The Massachusetts Supreme Judicial Court holds oral arguments in appellate cases from September to May and issues opinions in those cases throughout the year. WGBH Morning Edition fill-in host Aaron Schacter spoke with Northeastern University law professor and WGBH News legal analyst Daniel Medwed about one of the cases that stood out. The transcript below has been edited for clarity.

Aaron Schacter: So the SJC heard a full slate of oral arguments last week. Anything catch your eye?

Daniel Medwed: Well, the one that intrigued me the most was a case called Commonwealth v. Bohigian. Here's what happened.

There was an accident on an on ramp to I-290 in the Worcester area. The state police arrived at the scene and they saw that one of the motorists had a head injury. He also had red, bloodshot and glassy eyes and he reeked of alcohol. They took him down to a local hospital to get treatment for the head injury, and they tried to get him to give consent to a blood draw for blood alcohol testing. He refused to do so.

So the police then got a search warrant from a judge magistrate, showed the warrant to a nurse, and then they held the man down while the nurse withdrew the blood. He was later charged with operating a vehicle under the influence of alcohol [and] the case went to trial. So the legal issue concerned the matter of how to interpret a relevant Massachusetts statute — it's known as Chapter 90 section 24(1)(e) — and it basically prohibits the admission of blood alcohol test results into evidence when the blood test was conducted, "at the direction of the police. And without the consent of the defendant."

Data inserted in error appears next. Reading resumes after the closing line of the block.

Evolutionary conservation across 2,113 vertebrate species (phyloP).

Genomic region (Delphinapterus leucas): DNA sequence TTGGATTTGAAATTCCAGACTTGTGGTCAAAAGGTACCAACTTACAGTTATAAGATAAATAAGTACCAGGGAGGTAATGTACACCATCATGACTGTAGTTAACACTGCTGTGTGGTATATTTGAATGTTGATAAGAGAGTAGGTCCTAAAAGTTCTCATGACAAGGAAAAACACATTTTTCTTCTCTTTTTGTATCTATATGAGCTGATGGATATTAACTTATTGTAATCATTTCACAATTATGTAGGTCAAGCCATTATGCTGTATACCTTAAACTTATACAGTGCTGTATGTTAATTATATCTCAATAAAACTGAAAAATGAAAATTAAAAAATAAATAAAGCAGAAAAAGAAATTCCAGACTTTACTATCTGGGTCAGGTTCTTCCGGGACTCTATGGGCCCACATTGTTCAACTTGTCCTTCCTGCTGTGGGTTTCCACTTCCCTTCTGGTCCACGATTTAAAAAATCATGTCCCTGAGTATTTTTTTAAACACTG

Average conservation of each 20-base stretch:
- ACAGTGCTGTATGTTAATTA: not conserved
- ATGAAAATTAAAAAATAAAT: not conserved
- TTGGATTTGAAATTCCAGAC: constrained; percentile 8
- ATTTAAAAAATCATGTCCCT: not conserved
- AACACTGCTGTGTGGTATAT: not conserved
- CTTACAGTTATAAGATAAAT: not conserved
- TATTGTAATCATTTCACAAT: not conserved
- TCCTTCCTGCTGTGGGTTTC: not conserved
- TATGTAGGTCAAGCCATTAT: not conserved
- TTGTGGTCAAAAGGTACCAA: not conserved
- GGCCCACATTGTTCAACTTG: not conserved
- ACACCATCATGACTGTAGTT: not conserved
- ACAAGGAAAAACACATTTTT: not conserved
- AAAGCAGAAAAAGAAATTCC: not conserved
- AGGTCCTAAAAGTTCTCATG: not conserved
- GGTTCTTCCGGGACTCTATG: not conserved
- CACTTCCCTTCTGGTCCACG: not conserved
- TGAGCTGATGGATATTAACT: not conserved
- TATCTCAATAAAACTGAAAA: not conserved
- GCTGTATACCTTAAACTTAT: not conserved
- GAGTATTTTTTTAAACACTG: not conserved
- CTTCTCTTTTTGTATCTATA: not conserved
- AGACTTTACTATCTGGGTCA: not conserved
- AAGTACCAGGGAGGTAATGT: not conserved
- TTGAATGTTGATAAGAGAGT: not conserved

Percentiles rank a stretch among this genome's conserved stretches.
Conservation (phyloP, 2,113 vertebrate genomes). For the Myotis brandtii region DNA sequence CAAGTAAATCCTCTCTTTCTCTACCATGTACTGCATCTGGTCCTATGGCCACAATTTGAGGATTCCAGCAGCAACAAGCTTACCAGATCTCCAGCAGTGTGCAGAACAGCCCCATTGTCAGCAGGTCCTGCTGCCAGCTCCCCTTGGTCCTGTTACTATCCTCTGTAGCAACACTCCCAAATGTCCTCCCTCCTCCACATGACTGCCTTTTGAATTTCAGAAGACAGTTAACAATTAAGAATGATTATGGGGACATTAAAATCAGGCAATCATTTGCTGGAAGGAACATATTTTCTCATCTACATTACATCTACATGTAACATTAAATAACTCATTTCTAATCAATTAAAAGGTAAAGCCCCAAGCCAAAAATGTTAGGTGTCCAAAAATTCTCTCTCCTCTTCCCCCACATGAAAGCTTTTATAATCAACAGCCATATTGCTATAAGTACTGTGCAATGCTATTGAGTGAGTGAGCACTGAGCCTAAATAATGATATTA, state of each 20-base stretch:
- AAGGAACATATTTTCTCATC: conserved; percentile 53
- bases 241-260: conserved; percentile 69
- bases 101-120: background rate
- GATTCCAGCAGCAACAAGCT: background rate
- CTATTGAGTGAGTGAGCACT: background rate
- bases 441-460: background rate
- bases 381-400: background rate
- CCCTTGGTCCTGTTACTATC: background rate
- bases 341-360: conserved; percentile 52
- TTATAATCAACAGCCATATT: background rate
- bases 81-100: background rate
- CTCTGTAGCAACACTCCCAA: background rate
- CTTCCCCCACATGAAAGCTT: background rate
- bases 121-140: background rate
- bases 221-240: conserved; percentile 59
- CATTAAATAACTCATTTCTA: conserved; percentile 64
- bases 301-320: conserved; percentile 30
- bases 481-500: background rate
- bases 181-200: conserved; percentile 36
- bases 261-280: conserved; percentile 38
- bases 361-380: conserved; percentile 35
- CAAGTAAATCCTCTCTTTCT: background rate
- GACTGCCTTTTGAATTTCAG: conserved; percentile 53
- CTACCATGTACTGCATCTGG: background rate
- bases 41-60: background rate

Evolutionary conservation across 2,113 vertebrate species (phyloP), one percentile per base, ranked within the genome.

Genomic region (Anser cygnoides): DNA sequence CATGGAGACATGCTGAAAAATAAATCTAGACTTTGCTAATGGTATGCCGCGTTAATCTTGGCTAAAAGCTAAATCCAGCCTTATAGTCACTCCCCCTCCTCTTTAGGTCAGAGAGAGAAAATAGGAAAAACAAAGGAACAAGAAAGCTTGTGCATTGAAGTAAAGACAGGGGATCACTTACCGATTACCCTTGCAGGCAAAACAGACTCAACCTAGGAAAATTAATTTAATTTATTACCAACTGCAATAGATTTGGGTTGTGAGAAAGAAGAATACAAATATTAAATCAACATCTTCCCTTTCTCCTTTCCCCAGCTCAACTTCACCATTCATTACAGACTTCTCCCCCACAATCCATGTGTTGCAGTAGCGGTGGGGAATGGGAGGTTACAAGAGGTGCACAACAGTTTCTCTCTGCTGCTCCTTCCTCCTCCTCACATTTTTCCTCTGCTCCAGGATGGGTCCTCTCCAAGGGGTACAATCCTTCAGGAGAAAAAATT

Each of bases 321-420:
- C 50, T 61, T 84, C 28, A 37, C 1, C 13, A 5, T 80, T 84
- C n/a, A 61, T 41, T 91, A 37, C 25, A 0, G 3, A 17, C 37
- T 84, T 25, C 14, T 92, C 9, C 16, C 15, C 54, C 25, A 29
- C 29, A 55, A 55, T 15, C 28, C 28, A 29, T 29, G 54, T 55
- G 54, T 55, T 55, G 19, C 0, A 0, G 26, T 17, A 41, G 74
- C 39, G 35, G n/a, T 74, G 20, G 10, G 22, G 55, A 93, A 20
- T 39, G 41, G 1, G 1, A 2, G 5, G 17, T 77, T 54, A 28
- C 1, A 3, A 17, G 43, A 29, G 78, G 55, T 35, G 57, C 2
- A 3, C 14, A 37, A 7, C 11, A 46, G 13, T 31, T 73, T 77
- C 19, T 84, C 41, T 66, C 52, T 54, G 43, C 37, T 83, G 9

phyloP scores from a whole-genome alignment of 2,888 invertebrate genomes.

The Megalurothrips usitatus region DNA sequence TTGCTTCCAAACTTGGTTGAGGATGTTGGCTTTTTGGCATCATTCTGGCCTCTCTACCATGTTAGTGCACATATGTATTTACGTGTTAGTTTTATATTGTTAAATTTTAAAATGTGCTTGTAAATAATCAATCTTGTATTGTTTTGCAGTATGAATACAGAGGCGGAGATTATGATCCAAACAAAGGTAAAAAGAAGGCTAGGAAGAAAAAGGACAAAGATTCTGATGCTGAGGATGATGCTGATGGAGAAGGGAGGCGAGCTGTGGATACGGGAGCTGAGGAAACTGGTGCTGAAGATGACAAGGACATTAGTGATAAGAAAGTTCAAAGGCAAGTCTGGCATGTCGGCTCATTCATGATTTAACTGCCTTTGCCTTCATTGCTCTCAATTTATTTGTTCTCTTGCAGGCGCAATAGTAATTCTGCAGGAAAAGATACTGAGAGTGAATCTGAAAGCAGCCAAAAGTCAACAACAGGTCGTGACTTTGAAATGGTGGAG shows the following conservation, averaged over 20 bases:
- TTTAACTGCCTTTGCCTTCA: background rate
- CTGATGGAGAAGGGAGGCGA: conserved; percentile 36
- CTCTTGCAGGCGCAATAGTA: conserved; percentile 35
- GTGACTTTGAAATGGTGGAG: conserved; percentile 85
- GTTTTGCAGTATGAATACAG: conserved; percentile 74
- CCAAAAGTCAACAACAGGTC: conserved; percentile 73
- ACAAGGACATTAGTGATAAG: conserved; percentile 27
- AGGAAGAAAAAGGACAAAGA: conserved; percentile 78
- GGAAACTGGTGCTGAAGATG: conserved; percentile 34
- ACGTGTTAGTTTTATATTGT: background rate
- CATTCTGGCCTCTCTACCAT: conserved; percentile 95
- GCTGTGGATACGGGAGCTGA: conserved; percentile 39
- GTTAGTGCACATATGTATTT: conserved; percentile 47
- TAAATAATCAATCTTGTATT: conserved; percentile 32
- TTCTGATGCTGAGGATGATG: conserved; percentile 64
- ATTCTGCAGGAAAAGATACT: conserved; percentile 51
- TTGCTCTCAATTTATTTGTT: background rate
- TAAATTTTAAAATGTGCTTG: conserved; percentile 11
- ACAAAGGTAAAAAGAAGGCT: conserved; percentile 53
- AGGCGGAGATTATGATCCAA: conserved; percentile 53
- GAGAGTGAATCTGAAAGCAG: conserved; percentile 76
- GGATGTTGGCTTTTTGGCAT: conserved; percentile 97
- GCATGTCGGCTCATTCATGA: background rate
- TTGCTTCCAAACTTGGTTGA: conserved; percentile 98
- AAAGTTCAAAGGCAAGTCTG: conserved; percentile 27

Schacter: You know, Daniel, I was just about to say is that in Chapter 90 section 24(1)(e), but you beat me to it. So what happened at the trial court level? Did the judge let the evidence in?

Medwed: The judge did. The judge concluded that because the blood draw occurred with a judicially authorized search warrant, it wasn't technically at the direction of the police. The defense pushed back. They argued to the contrary, that the plain meaning of the phrase "at the direction of the police" covers this type of order or demand by the state troopers. So at bottom, the issue really concerns how we should interpret that phrase. Should we interpret it broadly or narrowly?

Schacter: So now this case is before the court. What are the justices going to look at in resolving this case? Prior case law? Policy?

Medwed: I think all of the above. They're going to draw upon a whole host of tools in their analytical tool chest. I think first they're going to rely on something known as textualism — they're going to take a quick and close look at the plain meaning of the words. What does the phrase "at the direction of the police" mean in everyday parlance to the average person? Next, I think they'll turn to intentionalism. What was the legislative purpose here — the intent behind this law? What policy objective was it designed to reach? And finally, as you noted a moment ago, I think they'll rely on case law, both from within the Commonwealth of Massachusetts and maybe, if relevant, from courts in other jurisdictions interpreting similar statutes.

Schacter: Now, I don't know anything about anything, but doesn't the warrant kind of trump everything else?

Medwed: I think there's an argument that it does. And I think maybe, when it comes down to it, that's a pretty strong argument, except that relevant general law chapter statute doesn't create a specific exception for search warrants. So a plain meaning interpretation of the phrase "at the direction of the police" would arguably encompass the behavior here, and that's why — I don't like to prognosticate too much — but that's why I think in the end, there's a decent chance that this will be reversed.

Schacter: Really?

Medwed: I think so, because of that plain meaning interpretation and also, perhaps most notably, because the SJC has a strong tradition of vigorous and robust enforcement of individual rights and liberties when it comes to the Fourth Amendment — searches and seizures like this case. And I think there's an argument that if we're going to have non-consensual blood draws in cases like this, the legislature should make it crystal clear so that everyone's on notice about it.